Dennis: We arrived at the hospital at about 6 p.m. Friday. My knees buckled when I saw Matt. I put my mouth to his ear and called his name. His hand shook. I thought, “He’s responding!” But the nurse said it was nerve reactions. We stood by his bedside, hoping he would recognize our voices even if only on a subconscious level. Logan, our other son, who is 18, didn’t come in. He wanted to remember Matt the way he had been.
Judy: I went into this emergency mode that moms go into when things are a mess. I held his hands and surveyed his wounds. I tried to understand what had happened to him. It wasn’t until I left the room that I began to sob uncontrollably. We stayed with him all night and most of the next day. We were desperate to be with him all the time, to let him know we were there.
Dennis: On Sunday, we sat down and talked to Logan about seeing Matt. We thought if he didn’t, he might regret it the rest of his life. We were crying. It was tough. Logan said okay. Judy and I sat outside and watched on the TV monitor as he talked to his brother. He stroked Matt’s hand; he held it. When he came out, he looked as if the weight of the world had been lifted. He had made his peace with Matt.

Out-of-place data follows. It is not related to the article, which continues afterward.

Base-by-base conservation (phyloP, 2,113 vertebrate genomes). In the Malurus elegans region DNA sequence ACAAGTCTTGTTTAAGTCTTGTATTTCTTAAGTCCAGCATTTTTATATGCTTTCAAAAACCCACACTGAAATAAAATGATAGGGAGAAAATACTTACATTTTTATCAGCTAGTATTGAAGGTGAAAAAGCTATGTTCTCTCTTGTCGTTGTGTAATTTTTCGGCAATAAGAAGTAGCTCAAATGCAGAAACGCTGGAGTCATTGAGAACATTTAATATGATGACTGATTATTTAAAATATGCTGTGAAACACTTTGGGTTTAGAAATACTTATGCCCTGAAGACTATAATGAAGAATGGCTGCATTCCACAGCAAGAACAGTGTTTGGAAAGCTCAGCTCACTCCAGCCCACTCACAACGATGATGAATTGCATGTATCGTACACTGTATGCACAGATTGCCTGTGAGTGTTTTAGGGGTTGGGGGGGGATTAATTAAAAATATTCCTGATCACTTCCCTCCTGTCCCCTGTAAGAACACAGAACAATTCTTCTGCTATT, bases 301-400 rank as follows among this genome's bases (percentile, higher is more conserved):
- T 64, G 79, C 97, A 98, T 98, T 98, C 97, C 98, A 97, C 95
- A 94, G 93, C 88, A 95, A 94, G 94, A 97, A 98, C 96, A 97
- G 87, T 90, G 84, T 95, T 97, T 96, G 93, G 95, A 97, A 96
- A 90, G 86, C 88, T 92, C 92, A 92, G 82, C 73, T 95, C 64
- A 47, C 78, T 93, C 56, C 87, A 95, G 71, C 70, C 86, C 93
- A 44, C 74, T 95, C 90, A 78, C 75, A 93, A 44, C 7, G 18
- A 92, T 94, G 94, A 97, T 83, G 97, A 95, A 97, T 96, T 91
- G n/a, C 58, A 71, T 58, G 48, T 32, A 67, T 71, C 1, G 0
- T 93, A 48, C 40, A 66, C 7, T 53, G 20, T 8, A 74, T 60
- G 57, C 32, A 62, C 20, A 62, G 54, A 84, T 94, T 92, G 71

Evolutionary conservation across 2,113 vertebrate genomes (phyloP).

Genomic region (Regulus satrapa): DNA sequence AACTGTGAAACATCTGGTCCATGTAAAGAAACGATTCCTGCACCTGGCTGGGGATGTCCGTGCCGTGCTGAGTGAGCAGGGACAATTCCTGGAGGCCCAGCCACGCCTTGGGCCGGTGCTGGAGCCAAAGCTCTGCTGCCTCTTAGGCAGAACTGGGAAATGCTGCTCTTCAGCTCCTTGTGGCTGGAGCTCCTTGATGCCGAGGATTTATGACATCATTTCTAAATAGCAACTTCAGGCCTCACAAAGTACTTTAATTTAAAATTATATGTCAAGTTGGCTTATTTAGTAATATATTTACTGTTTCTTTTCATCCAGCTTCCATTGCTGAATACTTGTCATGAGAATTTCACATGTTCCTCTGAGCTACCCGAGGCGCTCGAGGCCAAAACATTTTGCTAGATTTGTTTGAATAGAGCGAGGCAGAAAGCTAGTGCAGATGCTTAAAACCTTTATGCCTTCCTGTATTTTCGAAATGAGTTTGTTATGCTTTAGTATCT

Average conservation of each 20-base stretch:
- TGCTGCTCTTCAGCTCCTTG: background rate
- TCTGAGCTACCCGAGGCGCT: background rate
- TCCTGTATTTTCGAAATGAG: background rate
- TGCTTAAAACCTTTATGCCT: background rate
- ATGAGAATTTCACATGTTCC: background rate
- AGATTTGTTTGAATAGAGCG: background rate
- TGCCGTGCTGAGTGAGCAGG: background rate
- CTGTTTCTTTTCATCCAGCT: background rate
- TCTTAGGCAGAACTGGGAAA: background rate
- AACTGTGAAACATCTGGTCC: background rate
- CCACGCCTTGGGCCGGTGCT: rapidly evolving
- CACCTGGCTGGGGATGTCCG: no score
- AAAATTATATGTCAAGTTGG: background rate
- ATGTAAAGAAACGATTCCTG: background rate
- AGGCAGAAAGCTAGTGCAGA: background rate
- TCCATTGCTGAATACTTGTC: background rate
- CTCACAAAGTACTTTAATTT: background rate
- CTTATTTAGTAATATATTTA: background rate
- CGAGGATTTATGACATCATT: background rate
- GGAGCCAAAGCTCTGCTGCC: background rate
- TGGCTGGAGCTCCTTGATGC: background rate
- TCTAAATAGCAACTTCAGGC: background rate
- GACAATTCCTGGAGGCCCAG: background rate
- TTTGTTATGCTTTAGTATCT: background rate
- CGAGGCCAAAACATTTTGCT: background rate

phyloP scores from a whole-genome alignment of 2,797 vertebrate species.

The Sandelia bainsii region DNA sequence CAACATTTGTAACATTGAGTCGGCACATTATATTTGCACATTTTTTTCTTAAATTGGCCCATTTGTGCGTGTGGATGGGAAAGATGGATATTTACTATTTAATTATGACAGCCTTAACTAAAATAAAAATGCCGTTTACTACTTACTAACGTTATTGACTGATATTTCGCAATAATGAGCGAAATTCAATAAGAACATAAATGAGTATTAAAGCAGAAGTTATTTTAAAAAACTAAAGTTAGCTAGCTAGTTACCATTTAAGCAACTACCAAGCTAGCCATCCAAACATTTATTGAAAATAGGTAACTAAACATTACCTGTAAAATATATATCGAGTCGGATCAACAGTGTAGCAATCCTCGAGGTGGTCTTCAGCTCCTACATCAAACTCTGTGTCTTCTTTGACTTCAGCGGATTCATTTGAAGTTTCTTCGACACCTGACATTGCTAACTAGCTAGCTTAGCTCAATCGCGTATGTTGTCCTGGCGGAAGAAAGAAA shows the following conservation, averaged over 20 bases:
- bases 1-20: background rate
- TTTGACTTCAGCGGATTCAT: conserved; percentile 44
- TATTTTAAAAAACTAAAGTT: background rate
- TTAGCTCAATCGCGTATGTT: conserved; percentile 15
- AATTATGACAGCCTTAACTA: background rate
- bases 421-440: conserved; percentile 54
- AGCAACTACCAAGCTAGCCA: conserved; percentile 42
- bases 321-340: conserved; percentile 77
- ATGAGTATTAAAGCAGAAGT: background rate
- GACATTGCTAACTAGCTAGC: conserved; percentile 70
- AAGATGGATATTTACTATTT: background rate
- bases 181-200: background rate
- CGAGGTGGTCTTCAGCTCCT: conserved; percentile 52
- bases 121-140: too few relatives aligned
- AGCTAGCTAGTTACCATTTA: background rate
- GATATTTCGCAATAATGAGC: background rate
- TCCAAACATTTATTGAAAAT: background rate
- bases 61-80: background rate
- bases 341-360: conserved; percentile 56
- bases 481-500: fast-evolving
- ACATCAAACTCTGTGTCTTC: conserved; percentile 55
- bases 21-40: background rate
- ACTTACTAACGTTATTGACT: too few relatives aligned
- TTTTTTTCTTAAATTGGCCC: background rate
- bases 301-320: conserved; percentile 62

Matt died at 7 minutes to 1 on Monday morning. We were all with him. We were proud of the fight he had put up, but we were relieved. Anyone else would have died out there on the fence. He was tougher than most. He is my hero.
Judy: I knew he was gay for some time before he told me. When he called from college freshman year and said, “Mom, I’m gay,” I said, “What took you so long to tell me?”
Dennis: I was the last to know. I guess he didn’t want to hurt me. I come from trailer trash, traveling construction workers. I guess I was shocked. I was sad that I wouldn’t see Matt’s children. Then I got to thinking: I still had my son. Matt struggled with it too. He would say, “Why do I have to be gay?” I would say, “That’s just the way it is.” My biggest regret is that I told other people I was proud of him, but I never said it when he was there to hear.